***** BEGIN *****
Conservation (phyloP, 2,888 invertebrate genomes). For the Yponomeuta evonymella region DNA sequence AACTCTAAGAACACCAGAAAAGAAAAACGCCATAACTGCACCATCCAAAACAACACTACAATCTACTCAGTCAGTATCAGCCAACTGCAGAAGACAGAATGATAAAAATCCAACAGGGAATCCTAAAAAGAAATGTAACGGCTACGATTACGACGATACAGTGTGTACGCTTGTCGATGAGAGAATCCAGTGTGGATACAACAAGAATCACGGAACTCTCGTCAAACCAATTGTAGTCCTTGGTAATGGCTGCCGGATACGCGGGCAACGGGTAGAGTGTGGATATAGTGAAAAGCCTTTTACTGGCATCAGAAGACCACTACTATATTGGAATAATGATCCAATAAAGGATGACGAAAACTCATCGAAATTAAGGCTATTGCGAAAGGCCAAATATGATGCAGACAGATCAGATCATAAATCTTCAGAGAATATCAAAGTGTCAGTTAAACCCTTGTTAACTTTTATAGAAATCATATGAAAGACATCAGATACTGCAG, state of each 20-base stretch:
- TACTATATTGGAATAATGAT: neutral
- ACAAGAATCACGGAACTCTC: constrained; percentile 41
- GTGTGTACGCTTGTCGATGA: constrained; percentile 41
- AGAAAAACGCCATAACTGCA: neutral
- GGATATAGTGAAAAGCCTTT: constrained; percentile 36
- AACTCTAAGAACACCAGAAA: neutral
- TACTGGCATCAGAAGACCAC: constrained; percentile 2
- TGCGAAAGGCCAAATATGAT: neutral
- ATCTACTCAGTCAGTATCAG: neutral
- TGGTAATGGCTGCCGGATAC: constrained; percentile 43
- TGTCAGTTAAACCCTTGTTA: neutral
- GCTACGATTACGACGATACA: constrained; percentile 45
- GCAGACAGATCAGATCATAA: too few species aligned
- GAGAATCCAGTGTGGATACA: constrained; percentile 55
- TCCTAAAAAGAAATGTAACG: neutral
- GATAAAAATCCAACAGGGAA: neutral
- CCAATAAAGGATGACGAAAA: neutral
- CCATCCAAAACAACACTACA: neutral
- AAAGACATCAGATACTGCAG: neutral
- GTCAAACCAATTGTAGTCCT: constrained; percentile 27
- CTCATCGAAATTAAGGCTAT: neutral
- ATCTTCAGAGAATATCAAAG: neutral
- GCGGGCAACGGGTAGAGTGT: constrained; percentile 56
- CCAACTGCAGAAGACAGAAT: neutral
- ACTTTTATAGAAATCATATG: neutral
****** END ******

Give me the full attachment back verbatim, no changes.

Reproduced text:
Conservation (phyloP, 2,888 invertebrate genomes). For the Yponomeuta evonymella region DNA sequence AACTCTAAGAACACCAGAAAAGAAAAACGCCATAACTGCACCATCCAAAACAACACTACAATCTACTCAGTCAGTATCAGCCAACTGCAGAAGACAGAATGATAAAAATCCAACAGGGAATCCTAAAAAGAAATGTAACGGCTACGATTACGACGATACAGTGTGTACGCTTGTCGATGAGAGAATCCAGTGTGGATACAACAAGAATCACGGAACTCTCGTCAAACCAATTGTAGTCCTTGGTAATGGCTGCCGGATACGCGGGCAACGGGTAGAGTGTGGATATAGTGAAAAGCCTTTTACTGGCATCAGAAGACCACTACTATATTGGAATAATGATCCAATAAAGGATGACGAAAACTCATCGAAATTAAGGCTATTGCGAAAGGCCAAATATGATGCAGACAGATCAGATCATAAATCTTCAGAGAATATCAAAGTGTCAGTTAAACCCTTGTTAACTTTTATAGAAATCATATGAAAGACATCAGATACTGCAG, state of each 20-base stretch:
- TACTATATTGGAATAATGAT: neutral
- ACAAGAATCACGGAACTCTC: constrained; percentile 41
- GTGTGTACGCTTGTCGATGA: constrained; percentile 41
- AGAAAAACGCCATAACTGCA: neutral
- GGATATAGTGAAAAGCCTTT: constrained; percentile 36
- AACTCTAAGAACACCAGAAA: neutral
- TACTGGCATCAGAAGACCAC: constrained; percentile 2
- TGCGAAAGGCCAAATATGAT: neutral
- ATCTACTCAGTCAGTATCAG: neutral
- TGGTAATGGCTGCCGGATAC: constrained; percentile 43
- TGTCAGTTAAACCCTTGTTA: neutral
- GCTACGATTACGACGATACA: constrained; percentile 45
- GCAGACAGATCAGATCATAA: too few species aligned
- GAGAATCCAGTGTGGATACA: constrained; percentile 55
- TCCTAAAAAGAAATGTAACG: neutral
- GATAAAAATCCAACAGGGAA: neutral
- CCAATAAAGGATGACGAAAA: neutral
- CCATCCAAAACAACACTACA: neutral
- AAAGACATCAGATACTGCAG: neutral
- GTCAAACCAATTGTAGTCCT: constrained; percentile 27
- CTCATCGAAATTAAGGCTAT: neutral
- ATCTTCAGAGAATATCAAAG: neutral
- GCGGGCAACGGGTAGAGTGT: constrained; percentile 56
- CCAACTGCAGAAGACAGAAT: neutral
- ACTTTTATAGAAATCATATG: neutral